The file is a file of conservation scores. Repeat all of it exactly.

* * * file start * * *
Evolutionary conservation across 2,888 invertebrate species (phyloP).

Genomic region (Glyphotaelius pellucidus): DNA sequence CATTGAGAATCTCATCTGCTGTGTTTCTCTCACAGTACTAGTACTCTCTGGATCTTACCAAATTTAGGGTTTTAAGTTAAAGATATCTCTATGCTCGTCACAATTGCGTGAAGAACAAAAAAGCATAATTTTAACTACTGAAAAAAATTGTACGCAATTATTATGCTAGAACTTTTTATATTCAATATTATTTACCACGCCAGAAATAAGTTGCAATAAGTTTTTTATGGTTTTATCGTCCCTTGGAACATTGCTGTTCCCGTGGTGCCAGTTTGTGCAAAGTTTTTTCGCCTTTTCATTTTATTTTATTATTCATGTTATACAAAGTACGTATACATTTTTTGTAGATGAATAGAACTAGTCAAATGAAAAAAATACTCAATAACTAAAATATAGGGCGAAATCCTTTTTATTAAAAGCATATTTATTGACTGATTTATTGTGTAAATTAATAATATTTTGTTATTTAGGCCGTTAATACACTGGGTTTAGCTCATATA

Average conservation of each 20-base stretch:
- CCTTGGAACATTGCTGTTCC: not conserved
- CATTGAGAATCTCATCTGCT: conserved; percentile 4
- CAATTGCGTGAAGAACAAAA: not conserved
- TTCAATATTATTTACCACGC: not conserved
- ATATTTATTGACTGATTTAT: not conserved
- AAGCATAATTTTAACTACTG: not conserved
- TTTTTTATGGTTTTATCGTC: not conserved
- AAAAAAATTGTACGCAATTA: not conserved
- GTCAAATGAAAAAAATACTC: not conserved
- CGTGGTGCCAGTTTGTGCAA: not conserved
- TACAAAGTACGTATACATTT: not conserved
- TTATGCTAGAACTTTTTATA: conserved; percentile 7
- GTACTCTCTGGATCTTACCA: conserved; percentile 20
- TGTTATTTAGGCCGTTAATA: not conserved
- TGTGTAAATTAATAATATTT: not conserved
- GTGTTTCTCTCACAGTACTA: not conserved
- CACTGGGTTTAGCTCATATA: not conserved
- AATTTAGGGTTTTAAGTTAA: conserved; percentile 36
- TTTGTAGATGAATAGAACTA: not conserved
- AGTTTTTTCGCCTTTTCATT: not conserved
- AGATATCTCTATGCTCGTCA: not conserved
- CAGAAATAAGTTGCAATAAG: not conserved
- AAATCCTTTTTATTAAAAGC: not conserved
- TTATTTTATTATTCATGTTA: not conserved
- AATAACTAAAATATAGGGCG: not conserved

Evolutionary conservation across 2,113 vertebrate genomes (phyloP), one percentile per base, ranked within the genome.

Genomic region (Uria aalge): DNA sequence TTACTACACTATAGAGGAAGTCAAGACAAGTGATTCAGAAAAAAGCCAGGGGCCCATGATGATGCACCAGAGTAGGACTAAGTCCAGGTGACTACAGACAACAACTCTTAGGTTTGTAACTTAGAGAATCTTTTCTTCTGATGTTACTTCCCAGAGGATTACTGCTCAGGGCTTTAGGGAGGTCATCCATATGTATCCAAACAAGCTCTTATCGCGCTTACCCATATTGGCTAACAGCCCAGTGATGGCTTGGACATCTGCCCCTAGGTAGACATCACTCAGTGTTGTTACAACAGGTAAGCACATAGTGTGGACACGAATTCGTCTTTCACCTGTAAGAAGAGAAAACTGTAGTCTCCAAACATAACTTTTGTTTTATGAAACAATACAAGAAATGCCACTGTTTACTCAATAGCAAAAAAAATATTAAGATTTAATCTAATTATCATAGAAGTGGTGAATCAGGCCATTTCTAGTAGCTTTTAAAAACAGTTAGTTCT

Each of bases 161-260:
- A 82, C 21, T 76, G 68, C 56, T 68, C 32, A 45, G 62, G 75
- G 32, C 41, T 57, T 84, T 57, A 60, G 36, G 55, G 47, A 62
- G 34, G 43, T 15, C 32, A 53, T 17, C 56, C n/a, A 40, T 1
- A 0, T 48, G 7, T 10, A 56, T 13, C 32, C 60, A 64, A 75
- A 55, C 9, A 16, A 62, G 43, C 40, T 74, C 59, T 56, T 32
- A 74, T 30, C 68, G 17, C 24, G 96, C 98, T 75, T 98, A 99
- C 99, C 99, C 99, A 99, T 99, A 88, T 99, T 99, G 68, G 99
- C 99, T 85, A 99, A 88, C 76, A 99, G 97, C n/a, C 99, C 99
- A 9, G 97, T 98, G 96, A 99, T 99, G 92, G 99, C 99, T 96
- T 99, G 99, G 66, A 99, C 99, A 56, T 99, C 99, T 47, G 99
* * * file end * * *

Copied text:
Evolutionary conservation across 2,888 invertebrate species (phyloP).

Genomic region (Glyphotaelius pellucidus): DNA sequence CATTGAGAATCTCATCTGCTGTGTTTCTCTCACAGTACTAGTACTCTCTGGATCTTACCAAATTTAGGGTTTTAAGTTAAAGATATCTCTATGCTCGTCACAATTGCGTGAAGAACAAAAAAGCATAATTTTAACTACTGAAAAAAATTGTACGCAATTATTATGCTAGAACTTTTTATATTCAATATTATTTACCACGCCAGAAATAAGTTGCAATAAGTTTTTTATGGTTTTATCGTCCCTTGGAACATTGCTGTTCCCGTGGTGCCAGTTTGTGCAAAGTTTTTTCGCCTTTTCATTTTATTTTATTATTCATGTTATACAAAGTACGTATACATTTTTTGTAGATGAATAGAACTAGTCAAATGAAAAAAATACTCAATAACTAAAATATAGGGCGAAATCCTTTTTATTAAAAGCATATTTATTGACTGATTTATTGTGTAAATTAATAATATTTTGTTATTTAGGCCGTTAATACACTGGGTTTAGCTCATATA

Average conservation of each 20-base stretch:
- CCTTGGAACATTGCTGTTCC: not conserved
- CATTGAGAATCTCATCTGCT: conserved; percentile 4
- CAATTGCGTGAAGAACAAAA: not conserved
- TTCAATATTATTTACCACGC: not conserved
- ATATTTATTGACTGATTTAT: not conserved
- AAGCATAATTTTAACTACTG: not conserved
- TTTTTTATGGTTTTATCGTC: not conserved
- AAAAAAATTGTACGCAATTA: not conserved
- GTCAAATGAAAAAAATACTC: not conserved
- CGTGGTGCCAGTTTGTGCAA: not conserved
- TACAAAGTACGTATACATTT: not conserved
- TTATGCTAGAACTTTTTATA: conserved; percentile 7
- GTACTCTCTGGATCTTACCA: conserved; percentile 20
- TGTTATTTAGGCCGTTAATA: not conserved
- TGTGTAAATTAATAATATTT: not conserved
- GTGTTTCTCTCACAGTACTA: not conserved
- CACTGGGTTTAGCTCATATA: not conserved
- AATTTAGGGTTTTAAGTTAA: conserved; percentile 36
- TTTGTAGATGAATAGAACTA: not conserved
- AGTTTTTTCGCCTTTTCATT: not conserved
- AGATATCTCTATGCTCGTCA: not conserved
- CAGAAATAAGTTGCAATAAG: not conserved
- AAATCCTTTTTATTAAAAGC: not conserved
- TTATTTTATTATTCATGTTA: not conserved
- AATAACTAAAATATAGGGCG: not conserved

Evolutionary conservation across 2,113 vertebrate genomes (phyloP), one percentile per base, ranked within the genome.

Genomic region (Uria aalge): DNA sequence TTACTACACTATAGAGGAAGTCAAGACAAGTGATTCAGAAAAAAGCCAGGGGCCCATGATGATGCACCAGAGTAGGACTAAGTCCAGGTGACTACAGACAACAACTCTTAGGTTTGTAACTTAGAGAATCTTTTCTTCTGATGTTACTTCCCAGAGGATTACTGCTCAGGGCTTTAGGGAGGTCATCCATATGTATCCAAACAAGCTCTTATCGCGCTTACCCATATTGGCTAACAGCCCAGTGATGGCTTGGACATCTGCCCCTAGGTAGACATCACTCAGTGTTGTTACAACAGGTAAGCACATAGTGTGGACACGAATTCGTCTTTCACCTGTAAGAAGAGAAAACTGTAGTCTCCAAACATAACTTTTGTTTTATGAAACAATACAAGAAATGCCACTGTTTACTCAATAGCAAAAAAAATATTAAGATTTAATCTAATTATCATAGAAGTGGTGAATCAGGCCATTTCTAGTAGCTTTTAAAAACAGTTAGTTCT

Each of bases 161-260:
- A 82, C 21, T 76, G 68, C 56, T 68, C 32, A 45, G 62, G 75
- G 32, C 41, T 57, T 84, T 57, A 60, G 36, G 55, G 47, A 62
- G 34, G 43, T 15, C 32, A 53, T 17, C 56, C n/a, A 40, T 1
- A 0, T 48, G 7, T 10, A 56, T 13, C 32, C 60, A 64, A 75
- A 55, C 9, A 16, A 62, G 43, C 40, T 74, C 59, T 56, T 32
- A 74, T 30, C 68, G 17, C 24, G 96, C 98, T 75, T 98, A 99
- C 99, C 99, C 99, A 99, T 99, A 88, T 99, T 99, G 68, G 99
- C 99, T 85, A 99, A 88, C 76, A 99, G 97, C n/a, C 99, C 99
- A 9, G 97, T 98, G 96, A 99, T 99, G 92, G 99, C 99, T 96
- T 99, G 99, G 66, A 99, C 99, A 56, T 99, C 99, T 47, G 99